I read from a little book called the Manual of Catholic Devotions (by Regina Press, with an imprimatur dated 24 July 1963) that the rules for fasting and abstinence in the United States at that time were:
Abstinence alone is prescribed every Friday, unless a holiday of obligation falls thereon.
Fasting and Abstinence are prescribed in the United States on the Wednesdays and Fridays of Lent and Holy Saturday forenoon (on all other days of Lent fasting alone is prescribed and meat is allowed once a day), the Ember Days, viz., the Wednesday, Friday, and Saturday following the First Sunday of Lent, Pentecost or Whitsunday, the 14th of September, and the Third Sunday of Advent; the Vigils of Pentecost, All Saints, Immaculate Conception, and Christmas.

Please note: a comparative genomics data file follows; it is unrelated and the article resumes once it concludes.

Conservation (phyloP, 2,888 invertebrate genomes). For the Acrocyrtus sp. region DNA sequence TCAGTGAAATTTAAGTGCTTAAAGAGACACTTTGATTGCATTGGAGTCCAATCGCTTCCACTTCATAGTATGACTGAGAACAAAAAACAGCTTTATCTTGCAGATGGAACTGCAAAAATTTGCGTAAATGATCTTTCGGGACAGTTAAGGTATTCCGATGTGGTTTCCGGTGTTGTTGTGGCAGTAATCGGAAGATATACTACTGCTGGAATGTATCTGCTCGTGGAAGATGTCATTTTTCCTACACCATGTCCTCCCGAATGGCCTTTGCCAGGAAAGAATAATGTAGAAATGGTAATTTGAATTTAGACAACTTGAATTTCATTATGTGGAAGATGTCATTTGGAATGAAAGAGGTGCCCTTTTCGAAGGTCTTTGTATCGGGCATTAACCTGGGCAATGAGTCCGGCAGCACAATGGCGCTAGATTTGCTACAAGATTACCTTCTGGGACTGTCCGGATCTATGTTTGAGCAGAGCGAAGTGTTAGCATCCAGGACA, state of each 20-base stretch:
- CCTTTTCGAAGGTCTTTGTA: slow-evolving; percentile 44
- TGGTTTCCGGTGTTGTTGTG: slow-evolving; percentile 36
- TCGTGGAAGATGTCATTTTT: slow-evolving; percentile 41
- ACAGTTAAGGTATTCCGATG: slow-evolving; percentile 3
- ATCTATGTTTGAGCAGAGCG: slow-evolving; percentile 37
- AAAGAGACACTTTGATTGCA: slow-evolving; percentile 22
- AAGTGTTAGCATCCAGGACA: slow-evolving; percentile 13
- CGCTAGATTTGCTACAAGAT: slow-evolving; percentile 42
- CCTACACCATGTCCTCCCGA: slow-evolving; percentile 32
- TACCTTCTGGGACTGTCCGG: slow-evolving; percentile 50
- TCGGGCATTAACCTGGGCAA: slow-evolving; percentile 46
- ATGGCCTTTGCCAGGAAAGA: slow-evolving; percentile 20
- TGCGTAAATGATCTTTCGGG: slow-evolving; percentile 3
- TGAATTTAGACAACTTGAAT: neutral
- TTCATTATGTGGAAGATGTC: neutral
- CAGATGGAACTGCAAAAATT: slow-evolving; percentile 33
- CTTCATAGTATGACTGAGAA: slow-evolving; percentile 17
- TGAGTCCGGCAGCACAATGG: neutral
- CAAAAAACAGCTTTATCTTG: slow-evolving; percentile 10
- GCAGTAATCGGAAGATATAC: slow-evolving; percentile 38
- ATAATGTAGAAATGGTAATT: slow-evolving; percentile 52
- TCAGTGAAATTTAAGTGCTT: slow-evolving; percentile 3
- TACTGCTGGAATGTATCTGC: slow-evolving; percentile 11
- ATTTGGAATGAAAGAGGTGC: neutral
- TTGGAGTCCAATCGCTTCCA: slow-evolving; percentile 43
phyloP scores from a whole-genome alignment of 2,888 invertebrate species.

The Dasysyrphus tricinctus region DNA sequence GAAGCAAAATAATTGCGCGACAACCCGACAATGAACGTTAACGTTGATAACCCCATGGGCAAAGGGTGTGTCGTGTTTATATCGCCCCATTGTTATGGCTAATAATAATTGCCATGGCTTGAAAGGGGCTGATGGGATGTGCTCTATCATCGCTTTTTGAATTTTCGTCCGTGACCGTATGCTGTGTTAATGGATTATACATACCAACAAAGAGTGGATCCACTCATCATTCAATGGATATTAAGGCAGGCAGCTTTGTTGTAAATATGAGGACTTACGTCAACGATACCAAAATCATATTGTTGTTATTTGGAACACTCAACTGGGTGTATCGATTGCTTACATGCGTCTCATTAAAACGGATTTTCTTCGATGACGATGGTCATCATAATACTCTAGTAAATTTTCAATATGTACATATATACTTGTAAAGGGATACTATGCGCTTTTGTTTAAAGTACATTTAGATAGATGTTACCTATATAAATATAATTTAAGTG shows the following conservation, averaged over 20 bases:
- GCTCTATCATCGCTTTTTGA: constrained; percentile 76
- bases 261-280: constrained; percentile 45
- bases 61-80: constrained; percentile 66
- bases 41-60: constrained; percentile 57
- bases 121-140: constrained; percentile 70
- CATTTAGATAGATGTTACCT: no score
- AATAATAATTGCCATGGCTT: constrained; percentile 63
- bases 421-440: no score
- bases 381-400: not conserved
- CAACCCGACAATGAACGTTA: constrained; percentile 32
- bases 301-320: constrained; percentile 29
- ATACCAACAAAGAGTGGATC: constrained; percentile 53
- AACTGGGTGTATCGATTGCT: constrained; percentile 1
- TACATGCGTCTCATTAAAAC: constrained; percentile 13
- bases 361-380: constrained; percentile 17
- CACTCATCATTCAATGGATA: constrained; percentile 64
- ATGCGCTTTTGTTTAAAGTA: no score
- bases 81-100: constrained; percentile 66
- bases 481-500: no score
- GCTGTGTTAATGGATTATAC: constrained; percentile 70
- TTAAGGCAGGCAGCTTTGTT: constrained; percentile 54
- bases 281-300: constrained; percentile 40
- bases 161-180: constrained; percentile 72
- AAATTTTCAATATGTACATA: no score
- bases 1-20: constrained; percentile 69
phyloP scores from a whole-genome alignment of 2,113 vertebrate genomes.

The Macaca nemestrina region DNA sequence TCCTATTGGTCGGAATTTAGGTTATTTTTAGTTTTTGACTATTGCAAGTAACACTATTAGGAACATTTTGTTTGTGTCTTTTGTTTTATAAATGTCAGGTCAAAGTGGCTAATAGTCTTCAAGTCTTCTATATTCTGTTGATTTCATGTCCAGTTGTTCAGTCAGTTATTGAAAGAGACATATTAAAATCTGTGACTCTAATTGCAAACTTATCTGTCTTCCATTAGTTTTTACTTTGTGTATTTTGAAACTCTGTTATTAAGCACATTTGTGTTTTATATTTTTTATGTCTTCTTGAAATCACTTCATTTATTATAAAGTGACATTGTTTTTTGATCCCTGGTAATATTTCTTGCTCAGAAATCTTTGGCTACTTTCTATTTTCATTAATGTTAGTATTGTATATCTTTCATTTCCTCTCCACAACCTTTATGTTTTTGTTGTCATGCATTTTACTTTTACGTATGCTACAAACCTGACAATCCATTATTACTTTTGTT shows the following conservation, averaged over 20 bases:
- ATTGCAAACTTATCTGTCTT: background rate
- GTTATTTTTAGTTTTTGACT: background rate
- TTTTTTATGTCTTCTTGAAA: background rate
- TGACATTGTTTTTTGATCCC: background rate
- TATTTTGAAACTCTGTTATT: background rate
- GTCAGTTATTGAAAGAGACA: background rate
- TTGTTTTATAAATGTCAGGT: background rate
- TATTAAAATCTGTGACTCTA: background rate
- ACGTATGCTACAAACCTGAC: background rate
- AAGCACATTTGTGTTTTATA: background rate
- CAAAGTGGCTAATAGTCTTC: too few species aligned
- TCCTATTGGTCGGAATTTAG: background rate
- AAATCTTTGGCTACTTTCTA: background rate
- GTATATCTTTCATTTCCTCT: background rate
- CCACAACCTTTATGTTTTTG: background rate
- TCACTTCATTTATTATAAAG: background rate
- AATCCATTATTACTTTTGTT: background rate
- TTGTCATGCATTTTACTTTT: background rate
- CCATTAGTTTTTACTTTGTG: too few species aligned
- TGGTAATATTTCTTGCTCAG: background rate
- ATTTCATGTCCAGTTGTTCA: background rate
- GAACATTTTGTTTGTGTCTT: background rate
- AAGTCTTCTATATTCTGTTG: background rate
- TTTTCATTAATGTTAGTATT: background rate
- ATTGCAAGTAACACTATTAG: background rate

There is no fast or abstinence if a Vigil falls on a Sunday. Whenever meat is permitted, fish may be taken at the same meal.
The same book defines fasting and abstinence as follows:
Abstinence forbids the use of flesh-meat and of the juice thereof (soup, etc.). Eggs, cheese, butter and seasonings of food are permitted. The Law of Fasting forbids more than one full meal a day, which must not be taken before noon.
Based on the description there doesn't seem to be much difference between the Ember Days in Lent and the other days in Lent: both fasting and abstinence are required on Wednesdays and Fridays of Lent, so the Lenten Ember Wednesday and Friday appear to have the same rules as any other Wednesday or Friday in Lent. Therefore only Ember Saturday appears to have an additional restriction of abstinence compared to other days in Lent.
Is this correct? If so, is the similarity between the Lenten Ember Days and the other days of Lent at this time (early 1960s) due to the relaxation of fasting/abstinence rules over time, or were they always so similar?